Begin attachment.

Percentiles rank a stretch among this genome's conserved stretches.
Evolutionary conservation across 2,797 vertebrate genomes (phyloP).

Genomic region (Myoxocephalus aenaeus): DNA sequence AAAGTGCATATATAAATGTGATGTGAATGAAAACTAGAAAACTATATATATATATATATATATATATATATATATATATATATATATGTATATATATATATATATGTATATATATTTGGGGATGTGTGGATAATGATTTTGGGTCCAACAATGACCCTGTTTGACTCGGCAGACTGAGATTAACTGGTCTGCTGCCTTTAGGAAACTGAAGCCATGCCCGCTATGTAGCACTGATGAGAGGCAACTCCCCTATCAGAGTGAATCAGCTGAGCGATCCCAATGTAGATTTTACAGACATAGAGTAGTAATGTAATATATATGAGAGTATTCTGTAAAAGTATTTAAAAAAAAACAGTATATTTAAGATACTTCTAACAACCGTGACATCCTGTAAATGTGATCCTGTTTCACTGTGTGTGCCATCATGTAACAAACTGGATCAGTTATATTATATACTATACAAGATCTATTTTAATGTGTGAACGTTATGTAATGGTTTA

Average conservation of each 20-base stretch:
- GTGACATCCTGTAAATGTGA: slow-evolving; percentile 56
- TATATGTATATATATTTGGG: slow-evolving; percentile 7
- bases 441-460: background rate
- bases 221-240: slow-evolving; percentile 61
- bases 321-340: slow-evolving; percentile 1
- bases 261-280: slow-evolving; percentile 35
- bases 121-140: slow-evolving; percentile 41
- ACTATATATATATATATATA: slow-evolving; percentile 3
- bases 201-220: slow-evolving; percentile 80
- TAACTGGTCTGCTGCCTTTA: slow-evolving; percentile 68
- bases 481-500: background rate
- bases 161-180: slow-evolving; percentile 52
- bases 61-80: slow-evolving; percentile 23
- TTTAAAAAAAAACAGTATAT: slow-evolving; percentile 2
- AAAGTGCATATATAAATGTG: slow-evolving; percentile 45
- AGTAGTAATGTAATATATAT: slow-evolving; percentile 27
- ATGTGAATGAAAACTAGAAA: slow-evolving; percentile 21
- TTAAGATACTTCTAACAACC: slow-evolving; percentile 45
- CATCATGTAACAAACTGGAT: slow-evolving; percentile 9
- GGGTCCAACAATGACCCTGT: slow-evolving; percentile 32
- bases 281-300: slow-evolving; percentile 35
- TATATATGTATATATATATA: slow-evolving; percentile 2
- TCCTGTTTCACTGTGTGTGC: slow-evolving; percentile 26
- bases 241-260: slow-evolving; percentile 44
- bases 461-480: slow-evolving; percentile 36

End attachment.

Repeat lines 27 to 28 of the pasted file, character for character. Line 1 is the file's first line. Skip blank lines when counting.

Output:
- TCCTGTTTCACTGTGTGTGC: slow-evolving; percentile 26
- bases 241-260: slow-evolving; percentile 44